Bogdanos: In the museum compound—boxes that had not yet been fired, and a couple dozen that had already been fired, AK-47s, hand grenades, at least a dozen Special Republican Guard uniforms. None of this should have been surprising to anybody for two reasons. There was a Special Republican Guard compound directly across the street from the museum. Secondly, the museum itself is forty-five thousand square meters; it's eleven acres; it's a dozen different buildings spread across a compound, and it occupies a strategic crossroads in Baghdad. You need to have those crossroads to seize that portion of Baghdad. Militarily it was an important position and it was heavily fortified. According to all the evidence—both the forensic evidence that we found and the interviews of all the neighborhood residents—about 100 to 150 Special Republican Guard fighters fought from the compound. That's a fact. And it took months to prepare it. That's a fact. And they could not have done the military fortifications without the active assistance of the museum staff. That's a fact, and you get nowhere denying that or hiding that.
However, before anyone is too quick to point a finger of condemnation at the museum staff and say, "Oh, look how you violated international law," we should remember the regime under which the museum staff was operating. It is not as if they had a choice. It is not as if any of those museum staff members were asked, "Would you mind terribly if we just set up some machine gun positions here or loaded a cache of weapons here?" It was just done. You have to recognize that.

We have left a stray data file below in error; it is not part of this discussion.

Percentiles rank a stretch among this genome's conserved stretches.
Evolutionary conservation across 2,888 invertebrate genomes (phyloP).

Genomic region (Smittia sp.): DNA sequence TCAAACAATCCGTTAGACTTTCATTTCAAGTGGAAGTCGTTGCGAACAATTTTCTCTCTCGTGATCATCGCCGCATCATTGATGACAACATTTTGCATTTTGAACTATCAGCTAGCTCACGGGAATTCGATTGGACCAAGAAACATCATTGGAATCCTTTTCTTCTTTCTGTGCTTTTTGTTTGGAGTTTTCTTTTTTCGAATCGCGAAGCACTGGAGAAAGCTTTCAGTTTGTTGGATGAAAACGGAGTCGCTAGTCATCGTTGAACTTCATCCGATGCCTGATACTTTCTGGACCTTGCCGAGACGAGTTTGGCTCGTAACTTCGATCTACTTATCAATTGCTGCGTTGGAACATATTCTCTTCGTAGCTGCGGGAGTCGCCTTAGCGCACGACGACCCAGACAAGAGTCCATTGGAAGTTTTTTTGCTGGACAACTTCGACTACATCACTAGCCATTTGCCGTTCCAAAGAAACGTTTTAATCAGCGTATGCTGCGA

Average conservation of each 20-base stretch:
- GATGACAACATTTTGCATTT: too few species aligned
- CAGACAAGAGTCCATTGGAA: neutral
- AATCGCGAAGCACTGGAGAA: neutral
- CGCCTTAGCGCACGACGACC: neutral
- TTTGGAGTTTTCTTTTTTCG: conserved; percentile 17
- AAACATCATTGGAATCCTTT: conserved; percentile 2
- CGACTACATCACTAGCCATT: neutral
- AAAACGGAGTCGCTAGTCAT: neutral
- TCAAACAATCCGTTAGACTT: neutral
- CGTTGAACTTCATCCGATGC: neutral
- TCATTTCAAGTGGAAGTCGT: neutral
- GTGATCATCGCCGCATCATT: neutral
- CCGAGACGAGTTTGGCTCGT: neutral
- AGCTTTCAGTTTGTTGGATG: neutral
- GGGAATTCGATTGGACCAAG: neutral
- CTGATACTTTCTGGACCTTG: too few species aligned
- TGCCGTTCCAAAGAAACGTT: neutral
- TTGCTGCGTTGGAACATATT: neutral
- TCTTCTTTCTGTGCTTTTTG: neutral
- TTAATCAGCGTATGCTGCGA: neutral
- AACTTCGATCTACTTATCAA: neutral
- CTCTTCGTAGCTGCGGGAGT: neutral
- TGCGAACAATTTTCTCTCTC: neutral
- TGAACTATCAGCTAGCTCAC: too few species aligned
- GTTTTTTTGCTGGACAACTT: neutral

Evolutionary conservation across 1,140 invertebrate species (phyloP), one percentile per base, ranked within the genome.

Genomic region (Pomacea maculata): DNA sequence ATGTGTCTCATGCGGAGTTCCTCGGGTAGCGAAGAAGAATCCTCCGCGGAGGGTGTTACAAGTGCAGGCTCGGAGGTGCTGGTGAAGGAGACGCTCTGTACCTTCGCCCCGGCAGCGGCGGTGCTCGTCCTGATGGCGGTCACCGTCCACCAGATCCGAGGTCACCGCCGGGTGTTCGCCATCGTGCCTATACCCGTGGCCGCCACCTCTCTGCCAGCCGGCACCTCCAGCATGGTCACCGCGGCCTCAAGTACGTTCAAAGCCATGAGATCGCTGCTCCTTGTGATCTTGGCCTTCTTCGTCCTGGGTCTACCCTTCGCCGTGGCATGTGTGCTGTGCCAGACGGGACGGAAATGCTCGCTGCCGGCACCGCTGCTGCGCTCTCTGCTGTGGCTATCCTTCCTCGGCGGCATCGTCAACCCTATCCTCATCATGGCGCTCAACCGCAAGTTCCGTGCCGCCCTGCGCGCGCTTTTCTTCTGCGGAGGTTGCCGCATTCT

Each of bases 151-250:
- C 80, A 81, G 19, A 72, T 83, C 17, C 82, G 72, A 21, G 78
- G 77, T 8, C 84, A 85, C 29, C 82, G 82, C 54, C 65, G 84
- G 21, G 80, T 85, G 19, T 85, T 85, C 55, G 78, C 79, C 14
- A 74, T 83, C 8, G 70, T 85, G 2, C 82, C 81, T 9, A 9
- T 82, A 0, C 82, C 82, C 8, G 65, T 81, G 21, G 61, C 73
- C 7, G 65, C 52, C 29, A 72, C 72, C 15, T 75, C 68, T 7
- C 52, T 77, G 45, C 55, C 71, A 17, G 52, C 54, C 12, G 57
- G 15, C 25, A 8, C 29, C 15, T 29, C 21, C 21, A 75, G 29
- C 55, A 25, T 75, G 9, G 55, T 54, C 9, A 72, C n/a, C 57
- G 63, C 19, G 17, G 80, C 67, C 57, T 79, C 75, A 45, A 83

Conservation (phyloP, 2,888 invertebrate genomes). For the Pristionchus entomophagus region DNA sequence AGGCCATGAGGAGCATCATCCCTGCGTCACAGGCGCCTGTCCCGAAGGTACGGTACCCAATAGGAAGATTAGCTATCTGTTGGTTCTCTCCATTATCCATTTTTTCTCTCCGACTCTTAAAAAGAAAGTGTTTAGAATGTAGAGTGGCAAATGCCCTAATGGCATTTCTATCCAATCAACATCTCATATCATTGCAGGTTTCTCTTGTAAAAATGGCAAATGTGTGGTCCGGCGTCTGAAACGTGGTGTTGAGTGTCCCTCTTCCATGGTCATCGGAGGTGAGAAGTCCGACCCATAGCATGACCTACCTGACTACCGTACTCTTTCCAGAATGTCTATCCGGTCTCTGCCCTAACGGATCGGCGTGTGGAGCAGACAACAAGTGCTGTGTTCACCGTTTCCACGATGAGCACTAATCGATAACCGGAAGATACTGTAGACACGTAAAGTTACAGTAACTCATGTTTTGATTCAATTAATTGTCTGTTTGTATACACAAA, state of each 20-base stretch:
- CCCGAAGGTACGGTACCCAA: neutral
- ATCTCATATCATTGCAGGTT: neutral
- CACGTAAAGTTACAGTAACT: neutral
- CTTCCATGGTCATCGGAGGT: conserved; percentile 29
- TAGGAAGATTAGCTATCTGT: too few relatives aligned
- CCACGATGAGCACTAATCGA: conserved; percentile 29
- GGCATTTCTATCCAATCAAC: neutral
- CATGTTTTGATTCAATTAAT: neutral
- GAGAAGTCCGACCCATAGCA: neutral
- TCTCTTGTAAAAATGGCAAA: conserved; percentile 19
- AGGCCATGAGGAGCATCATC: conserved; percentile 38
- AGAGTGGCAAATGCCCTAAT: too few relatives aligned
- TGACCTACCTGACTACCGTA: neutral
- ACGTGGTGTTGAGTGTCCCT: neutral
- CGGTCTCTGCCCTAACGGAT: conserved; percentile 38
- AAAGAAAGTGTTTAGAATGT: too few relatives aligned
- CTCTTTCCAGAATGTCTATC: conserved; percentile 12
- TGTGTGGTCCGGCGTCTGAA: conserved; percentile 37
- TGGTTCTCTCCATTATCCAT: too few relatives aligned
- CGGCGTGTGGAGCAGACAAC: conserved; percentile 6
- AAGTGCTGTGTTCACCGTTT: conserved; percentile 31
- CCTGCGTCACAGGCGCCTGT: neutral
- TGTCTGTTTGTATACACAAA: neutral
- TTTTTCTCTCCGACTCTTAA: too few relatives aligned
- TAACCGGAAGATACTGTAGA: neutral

We have clear evidence that the museum staff handed out AK-47s to staff members and told them to fight the Americans. By the way, that's not illegal. We were an invading force. That's totally consistent with the laws of war.
So it is true and it is accurate to say that the museum staff assisted the preparation of the military fortifications, but they also left on the eighth. In effect, when they left they turned over the museum to the Iraqi army and then combat ensued within the museum compound itself and surrounding that eleven-acre compound for the better part of the next seventy-two hours, from the eighth until about the eleventh.
Cole: There is the unforgettable image of the giant statue of Saddam Hussein being toppled in Baghdad. Art did play a political role. The Baathist regime had tried to use images from their past to bolster its power, harkening back to the kind of styles that were thousands of years old.
Bogdanos: Yes. Hussein ordered Donny George [director of research under Hussein and currently the chairman of the State Board of Antiquities] to do a reconstruction of Babylon.
Cole: On the way to Baghdad, you took a detour to see Babylon, right?
Bogdanos: Oh, we did, we did. The restoration looked like Disneyland. Saddam Hussein found out that Nebuchadnezzar, among others, would inscribe on the bricks that were used in the construction of the walls, "Built by Nebuchadnezzar." Hussein had all of his bricks inscribed, "Built by Saddam Hussein, son of Nebuchadnezzar." And frequently, there would be portraits of Hussein in Syrian or Babylonian garb.